The Moonstone

The Moonstone

Lady Julia Verinder Character Analysis

The wealthy noblewoman who presides over the Verinder estate and social circle at the center of the novel. Julia (née Herncastle) is mother to Miss Rachel Verinder, husband to the late Sir John Verinder, sister to John Herncastle and Caroline Ablewhite (among others), and the employer of Gabriel and Penelope Betteredge, Rosanna Spearman, and numerous other servants. Levelheaded, honest, widely respected, and deeply protective of her daughter, not to mention a much better manager of her estate than her husband ever was, Julia is the opposite of her vicious, immoral brother John Herncastle. While she tries to protect Rachel—for instance, by encouraging her daughter to safeguard the Moonstone in a locked cabinet, and later by firing Sergeant Cuff when he begins to suspect Rachel was involved in the theft—she also seeks for Rachel to become independent and allows her to make her own decisions. When she falls terminally ill during Miss Clack’s narrative, Julia spends her final days arranging Rachel’s future and fighting off Clack’s attempts to save her soul through religion.

Lady Julia Verinder Quotes in The Moonstone

The The Moonstone quotes below are all either spoken by Lady Julia Verinder or refer to Lady Julia Verinder. For each quote, you can also see the other characters and themes related to it (each theme is indicated by its own dot and icon, like this one:
Detective Methods and Genre Standards Theme Icon
). Note: all page numbers and citation info for the quotes below refer to the Penguin edition of The Moonstone published in 1999.
The Loss of the Diamond: 21 Quotes

I am (thank God!) constitutionally superior to reason. This enabled me to hold firm to my lady's view, which was my view also. This roused my spirit, and made me put a bold face on it before Sergeant Cuff. Profit, good friends, I beseech you, by my example. It will save you from many troubles of the vexing sort. Cultivate a superiority to reason, and see how you pare the claws of all the sensible people when they try to scratch you for your own good!

Page Number: 174
Explanation and Analysis:
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The Loss of the Diamond: 22 Quotes

“Her ladyship has smoothed matters over for the present very cleverly,” said the Sergeant. “But this family scandal is of the sort that bursts up again when you least expect it. We shall have more detective-business on our hands, sir, before the Moonstone is many months older.”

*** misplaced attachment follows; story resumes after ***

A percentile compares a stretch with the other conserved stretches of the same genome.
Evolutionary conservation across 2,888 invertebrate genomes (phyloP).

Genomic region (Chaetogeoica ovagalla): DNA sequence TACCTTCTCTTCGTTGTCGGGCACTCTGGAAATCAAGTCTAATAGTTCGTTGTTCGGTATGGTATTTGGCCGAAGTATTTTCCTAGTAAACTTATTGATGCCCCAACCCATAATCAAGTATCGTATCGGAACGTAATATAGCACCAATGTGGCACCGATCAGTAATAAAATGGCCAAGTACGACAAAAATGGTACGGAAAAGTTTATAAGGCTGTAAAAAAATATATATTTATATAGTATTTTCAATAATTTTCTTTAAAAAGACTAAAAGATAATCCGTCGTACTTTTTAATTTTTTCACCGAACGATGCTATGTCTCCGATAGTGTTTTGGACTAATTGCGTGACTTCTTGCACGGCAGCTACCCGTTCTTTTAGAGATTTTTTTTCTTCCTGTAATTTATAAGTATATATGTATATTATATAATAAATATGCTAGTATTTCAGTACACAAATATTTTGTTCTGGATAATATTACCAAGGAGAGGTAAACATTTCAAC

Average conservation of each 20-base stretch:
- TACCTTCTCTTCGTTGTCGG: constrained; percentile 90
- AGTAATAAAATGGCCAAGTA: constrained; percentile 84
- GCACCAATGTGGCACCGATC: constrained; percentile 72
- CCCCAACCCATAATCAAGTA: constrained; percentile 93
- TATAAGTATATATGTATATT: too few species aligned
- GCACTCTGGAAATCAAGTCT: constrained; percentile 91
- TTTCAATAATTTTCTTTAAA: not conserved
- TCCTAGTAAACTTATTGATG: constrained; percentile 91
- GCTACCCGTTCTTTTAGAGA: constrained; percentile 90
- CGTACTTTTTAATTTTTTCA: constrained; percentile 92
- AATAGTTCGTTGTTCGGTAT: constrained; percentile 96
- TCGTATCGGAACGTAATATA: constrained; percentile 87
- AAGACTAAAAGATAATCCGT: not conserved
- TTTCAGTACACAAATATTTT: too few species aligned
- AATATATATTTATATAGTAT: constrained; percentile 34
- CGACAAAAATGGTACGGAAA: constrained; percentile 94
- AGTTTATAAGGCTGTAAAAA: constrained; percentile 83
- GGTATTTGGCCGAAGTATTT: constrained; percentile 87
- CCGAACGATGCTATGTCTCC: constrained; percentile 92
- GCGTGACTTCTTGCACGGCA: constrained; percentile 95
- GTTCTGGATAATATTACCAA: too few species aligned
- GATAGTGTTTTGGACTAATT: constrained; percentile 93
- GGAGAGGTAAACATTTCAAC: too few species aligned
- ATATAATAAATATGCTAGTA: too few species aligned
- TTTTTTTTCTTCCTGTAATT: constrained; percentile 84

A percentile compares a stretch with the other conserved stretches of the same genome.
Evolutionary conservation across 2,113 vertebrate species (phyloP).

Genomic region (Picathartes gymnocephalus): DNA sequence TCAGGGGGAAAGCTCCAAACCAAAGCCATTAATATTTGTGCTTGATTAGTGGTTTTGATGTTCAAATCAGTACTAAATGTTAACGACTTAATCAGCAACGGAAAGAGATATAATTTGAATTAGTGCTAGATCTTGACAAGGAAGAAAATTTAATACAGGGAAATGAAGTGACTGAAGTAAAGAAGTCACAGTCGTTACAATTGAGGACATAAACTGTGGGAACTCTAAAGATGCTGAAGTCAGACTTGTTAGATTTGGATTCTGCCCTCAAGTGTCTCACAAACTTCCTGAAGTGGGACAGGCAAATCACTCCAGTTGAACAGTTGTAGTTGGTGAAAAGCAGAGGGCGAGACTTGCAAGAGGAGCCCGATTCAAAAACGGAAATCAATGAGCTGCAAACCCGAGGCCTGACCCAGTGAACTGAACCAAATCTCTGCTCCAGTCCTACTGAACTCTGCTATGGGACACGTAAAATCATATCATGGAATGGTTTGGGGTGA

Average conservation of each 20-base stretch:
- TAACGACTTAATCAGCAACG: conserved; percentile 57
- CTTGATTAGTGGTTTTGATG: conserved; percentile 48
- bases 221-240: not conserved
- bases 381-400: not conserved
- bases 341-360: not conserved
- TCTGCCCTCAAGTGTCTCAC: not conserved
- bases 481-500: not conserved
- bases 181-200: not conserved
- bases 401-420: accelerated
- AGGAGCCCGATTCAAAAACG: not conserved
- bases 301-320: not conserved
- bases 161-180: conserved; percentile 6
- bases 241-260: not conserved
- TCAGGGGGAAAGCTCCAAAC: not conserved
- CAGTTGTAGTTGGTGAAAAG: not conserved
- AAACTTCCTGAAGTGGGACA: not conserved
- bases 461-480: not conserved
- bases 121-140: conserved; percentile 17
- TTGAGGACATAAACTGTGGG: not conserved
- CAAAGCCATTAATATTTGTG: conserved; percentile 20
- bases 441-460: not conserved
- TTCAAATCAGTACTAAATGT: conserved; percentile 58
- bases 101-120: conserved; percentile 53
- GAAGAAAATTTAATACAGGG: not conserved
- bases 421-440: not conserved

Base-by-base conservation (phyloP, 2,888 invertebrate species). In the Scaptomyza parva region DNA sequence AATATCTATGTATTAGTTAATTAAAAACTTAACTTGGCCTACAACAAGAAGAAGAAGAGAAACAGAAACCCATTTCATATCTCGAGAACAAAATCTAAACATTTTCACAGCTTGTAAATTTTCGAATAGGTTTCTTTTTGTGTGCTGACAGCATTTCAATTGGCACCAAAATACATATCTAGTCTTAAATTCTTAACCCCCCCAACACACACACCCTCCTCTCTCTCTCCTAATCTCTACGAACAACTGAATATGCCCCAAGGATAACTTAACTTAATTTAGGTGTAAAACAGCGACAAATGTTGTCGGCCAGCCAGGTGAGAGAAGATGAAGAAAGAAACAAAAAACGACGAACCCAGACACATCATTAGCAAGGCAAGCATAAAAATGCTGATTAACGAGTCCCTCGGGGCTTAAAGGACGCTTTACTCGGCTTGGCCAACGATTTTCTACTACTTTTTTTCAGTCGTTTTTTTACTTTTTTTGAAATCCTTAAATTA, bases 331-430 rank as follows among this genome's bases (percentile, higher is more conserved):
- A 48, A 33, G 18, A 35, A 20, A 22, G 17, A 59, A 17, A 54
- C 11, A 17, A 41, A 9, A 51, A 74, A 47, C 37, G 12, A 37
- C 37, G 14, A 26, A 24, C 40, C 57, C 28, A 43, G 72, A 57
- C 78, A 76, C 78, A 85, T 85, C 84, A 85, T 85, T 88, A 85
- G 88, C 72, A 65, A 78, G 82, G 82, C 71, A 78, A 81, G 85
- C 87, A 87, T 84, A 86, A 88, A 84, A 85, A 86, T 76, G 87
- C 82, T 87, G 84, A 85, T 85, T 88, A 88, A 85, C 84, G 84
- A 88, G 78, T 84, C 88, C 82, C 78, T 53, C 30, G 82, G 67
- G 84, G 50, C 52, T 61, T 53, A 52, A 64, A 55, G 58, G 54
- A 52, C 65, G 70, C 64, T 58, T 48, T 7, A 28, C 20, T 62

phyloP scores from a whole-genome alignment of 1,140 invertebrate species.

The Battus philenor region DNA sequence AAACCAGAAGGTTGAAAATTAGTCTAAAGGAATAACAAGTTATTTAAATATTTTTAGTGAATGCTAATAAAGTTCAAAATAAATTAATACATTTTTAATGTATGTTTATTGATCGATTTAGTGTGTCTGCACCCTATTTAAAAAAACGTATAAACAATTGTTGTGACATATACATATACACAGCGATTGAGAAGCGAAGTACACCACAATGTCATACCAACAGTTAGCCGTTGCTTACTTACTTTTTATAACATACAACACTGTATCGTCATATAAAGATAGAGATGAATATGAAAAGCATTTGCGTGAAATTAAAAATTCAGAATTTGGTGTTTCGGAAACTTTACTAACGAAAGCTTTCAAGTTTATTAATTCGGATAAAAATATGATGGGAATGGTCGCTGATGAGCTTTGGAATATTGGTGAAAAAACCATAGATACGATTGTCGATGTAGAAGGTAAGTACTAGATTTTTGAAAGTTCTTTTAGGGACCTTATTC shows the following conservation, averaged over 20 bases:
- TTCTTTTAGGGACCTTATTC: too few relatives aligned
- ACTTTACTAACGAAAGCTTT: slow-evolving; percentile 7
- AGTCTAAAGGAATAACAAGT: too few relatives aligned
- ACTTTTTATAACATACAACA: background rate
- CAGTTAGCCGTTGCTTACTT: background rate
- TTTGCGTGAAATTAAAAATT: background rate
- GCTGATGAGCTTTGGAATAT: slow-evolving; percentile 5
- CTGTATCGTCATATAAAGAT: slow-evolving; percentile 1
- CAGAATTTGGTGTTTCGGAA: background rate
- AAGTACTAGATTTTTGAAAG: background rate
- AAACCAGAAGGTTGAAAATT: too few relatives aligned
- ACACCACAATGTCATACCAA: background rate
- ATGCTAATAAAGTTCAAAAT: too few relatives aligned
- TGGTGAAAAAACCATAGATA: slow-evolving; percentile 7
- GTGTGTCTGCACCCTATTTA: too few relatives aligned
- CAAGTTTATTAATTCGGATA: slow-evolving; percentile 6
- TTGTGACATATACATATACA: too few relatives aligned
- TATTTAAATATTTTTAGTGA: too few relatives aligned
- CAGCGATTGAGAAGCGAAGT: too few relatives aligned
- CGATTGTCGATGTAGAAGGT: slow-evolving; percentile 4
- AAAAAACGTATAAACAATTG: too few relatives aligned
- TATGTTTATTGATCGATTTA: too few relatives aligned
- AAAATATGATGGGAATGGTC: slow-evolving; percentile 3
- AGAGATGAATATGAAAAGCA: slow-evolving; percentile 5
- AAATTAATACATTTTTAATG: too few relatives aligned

Related Symbols: The Moonstone
Page Number: 184
Explanation and Analysis:
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The Discovery of the Truth 1: 4 Quotes

“I'm afraid, Drusilla,” she said, “I must wait till I am a little better, before I can read that. The doctor—”
The moment she mentioned the doctor's name, I knew what was coming. Over and over again in my past experience among my perishing fellow-creatures, the members of the notoriously infidel profession of Medicine had stepped between me and my mission of mercy—on the miserable pretence that the patient wanted quiet, and that the disturbing influence of all others which they most dreaded, was the influence of Miss Clack and her Books. Precisely the same blinded materialism (working treacherously behind my back) now sought to rob me of the only right of property that my poverty could claim—my right of spiritual property in my perishing aunt.

Related Characters: Lady Julia Verinder (speaker), Miss Drusilla Clack (speaker)
Page Number: 232
Explanation and Analysis:
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Lady Julia Verinder Character Timeline in The Moonstone

The timeline below shows where the character Lady Julia Verinder appears in The Moonstone. The colored dots and icons indicate which themes are associated with that appearance.
The Loss of the Diamond: Gabriel Betteredge: Chapter 1
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This division of the book is narrated by Gabriel Betteredge, who is the house-steward of Julia, Lady Verinder. He begins by citing the passage he discovered upon opening his copy of... (full context)
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In the morning, Mr. Franklin Blake ( Lady Verinder ’s nephew) tells Betteredge that the family lawyer, Mr. Bruff, thinks they should make a... (full context)
The Loss of the Diamond: Gabriel Betteredge: Chapter 2
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...Anyone “of the fashionable world” knows about “the three beautiful Miss Herncastles,” Adelaide, Caroline, and Julia. Betteredge explains that he began by working for their father, whose temper was notorious, and... (full context)
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...another’s way” all the time. He was glad when she died, Betteredge admits, and Lady Julia raised his only daughter, Penelope, to be the maid to her own only daughter, Miss... (full context)
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At Christmas in 1847, Betteredge recalls, Lady Julia gifted him a wool waistcoat for his 50 years of service. He was deeply grateful... (full context)
The Loss of the Diamond: Gabriel Betteredge: Chapter 3